The National Park is famous for its petroglyphs - ancient rock carvings that are tens of thousands years old. Its an absolute wonder to observe scenes of hunting, dancing and various rituals of daily life, almost like peeking through a window in time right into the living quarters of our ancestors from centuries ago.


It is incredible how well preserved they are, despite being out in the open - clearly patroned by a stream of responsible visitors who have never felt the need to etch Laila loves Majnu, or RCB 4eva onto the rocks.


The Mud Volcanoes are close to the National Park – your tour car will pull up to stop at a meeting point, where you will be greeted by what look like colourful, rattling, tin boxes. The cars are Lada – your soviet era saviour for riding out the last km to the Volcanoes on dusty, rocky roads, barely existent roads.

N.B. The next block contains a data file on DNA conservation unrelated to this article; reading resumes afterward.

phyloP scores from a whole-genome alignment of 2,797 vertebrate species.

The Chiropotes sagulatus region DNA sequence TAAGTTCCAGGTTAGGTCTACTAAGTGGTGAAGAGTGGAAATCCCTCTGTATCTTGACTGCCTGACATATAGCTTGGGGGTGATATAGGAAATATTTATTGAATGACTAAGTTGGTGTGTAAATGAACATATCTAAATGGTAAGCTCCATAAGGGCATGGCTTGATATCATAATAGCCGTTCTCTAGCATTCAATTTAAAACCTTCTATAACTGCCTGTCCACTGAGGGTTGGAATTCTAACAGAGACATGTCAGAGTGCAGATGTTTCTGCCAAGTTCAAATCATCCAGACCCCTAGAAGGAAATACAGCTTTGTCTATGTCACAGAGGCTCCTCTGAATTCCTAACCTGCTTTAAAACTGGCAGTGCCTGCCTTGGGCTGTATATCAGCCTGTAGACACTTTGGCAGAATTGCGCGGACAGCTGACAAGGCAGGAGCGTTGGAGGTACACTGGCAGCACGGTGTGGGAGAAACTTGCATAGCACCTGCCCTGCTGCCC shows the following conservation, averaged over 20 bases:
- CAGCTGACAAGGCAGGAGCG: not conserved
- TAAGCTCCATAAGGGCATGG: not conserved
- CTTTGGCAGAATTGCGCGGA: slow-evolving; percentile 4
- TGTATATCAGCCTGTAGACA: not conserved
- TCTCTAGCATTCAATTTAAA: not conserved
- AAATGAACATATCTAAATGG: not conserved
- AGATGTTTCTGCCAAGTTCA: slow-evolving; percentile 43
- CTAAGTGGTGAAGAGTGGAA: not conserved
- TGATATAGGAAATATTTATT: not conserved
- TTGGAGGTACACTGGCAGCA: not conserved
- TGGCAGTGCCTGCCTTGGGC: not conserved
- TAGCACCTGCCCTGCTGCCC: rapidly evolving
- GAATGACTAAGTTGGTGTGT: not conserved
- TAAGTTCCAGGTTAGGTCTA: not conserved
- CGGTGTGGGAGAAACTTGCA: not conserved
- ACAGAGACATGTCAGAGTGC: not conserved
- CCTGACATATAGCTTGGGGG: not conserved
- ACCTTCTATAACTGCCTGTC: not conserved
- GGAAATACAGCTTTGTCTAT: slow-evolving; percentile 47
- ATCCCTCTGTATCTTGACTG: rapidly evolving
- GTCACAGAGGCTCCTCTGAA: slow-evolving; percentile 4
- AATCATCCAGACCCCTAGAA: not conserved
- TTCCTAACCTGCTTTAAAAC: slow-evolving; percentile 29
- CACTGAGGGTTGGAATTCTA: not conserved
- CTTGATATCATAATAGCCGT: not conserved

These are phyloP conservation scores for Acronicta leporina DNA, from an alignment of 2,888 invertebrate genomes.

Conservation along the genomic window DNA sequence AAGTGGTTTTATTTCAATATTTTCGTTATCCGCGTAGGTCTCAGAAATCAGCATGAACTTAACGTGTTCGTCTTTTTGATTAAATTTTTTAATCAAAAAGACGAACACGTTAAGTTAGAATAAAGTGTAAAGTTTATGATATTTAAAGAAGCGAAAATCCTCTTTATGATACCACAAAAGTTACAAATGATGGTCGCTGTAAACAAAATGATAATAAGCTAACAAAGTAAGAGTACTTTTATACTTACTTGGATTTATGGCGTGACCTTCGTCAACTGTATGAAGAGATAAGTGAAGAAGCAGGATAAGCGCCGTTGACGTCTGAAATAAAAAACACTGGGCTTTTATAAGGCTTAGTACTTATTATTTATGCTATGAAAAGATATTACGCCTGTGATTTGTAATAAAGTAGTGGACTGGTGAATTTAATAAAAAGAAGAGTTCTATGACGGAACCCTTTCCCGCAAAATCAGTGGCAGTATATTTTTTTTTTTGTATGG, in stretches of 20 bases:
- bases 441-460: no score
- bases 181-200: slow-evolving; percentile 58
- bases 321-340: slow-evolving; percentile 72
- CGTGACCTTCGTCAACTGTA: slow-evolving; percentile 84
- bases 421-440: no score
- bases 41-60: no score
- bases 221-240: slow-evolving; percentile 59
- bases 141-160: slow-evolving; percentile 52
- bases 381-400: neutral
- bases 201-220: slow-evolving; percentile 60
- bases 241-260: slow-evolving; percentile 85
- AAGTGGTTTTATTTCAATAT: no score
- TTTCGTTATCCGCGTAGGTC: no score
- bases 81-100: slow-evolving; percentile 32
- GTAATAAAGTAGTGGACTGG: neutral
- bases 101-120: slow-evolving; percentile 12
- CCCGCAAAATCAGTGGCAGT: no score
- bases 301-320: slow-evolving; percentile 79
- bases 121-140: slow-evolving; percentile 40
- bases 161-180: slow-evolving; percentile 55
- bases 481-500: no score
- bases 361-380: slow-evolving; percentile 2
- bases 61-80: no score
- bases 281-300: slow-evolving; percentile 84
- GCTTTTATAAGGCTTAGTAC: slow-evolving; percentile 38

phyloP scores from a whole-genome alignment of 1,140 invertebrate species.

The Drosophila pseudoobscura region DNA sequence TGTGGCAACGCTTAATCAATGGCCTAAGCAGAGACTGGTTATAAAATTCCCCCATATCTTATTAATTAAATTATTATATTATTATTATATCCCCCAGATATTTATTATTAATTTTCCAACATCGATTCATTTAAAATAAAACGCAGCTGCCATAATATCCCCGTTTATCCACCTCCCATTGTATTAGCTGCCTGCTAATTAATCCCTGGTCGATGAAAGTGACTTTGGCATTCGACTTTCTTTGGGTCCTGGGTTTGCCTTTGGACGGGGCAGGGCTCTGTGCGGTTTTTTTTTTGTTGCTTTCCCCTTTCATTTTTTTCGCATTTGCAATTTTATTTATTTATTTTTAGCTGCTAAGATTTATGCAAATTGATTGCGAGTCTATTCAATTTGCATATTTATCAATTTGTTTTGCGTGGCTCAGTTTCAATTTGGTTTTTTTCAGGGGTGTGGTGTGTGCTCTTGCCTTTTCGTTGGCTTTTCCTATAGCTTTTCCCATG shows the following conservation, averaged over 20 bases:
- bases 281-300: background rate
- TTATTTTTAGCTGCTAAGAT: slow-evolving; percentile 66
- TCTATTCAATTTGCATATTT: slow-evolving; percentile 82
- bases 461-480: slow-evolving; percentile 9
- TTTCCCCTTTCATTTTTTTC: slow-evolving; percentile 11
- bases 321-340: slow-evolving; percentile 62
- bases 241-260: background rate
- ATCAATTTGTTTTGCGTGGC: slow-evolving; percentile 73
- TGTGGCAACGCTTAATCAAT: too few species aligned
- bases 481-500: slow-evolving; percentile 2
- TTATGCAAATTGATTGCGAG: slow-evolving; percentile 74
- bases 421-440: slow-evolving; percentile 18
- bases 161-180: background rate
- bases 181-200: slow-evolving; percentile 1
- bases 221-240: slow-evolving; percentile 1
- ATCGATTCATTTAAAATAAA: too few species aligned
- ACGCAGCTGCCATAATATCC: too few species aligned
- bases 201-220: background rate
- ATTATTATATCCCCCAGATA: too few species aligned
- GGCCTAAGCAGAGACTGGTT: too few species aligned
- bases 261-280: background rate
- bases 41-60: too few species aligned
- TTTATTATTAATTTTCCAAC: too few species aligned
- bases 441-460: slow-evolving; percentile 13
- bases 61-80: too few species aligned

Around 350 volcanoes, half of all the world’s volcanoes are in Azerbaijan. The mud cones range from a few cms to a few metres and bubbling away at the mouth with a cement-coloured mud, methane and other gases. The mud is surprisingly cool to touch, and good for your skin!

Wind up Day 3 with a visit to Nizami Street, a 3 km stretch of beautiful buildings, big brands,  outdoor cafes that becomes extremely lively in the evenings.


Offbeat Baku

If you have more time ( and energy), consider some off-beat, local Baku sights.  Head to Yashil Market early in the morning, to feast your eyes on fresh produce – vegetables, fruits, and fresh catch from the Caspian Sea. Pencil in a visit to Fire Temple or Ateshgah – a beautiful monument that is of significance to Zoroastrians, Hindus, and Sikhs, or to Bibi-Heybat mosque, that holds a beautiful poignant story, and the nearby traditional mechanical oil rigs.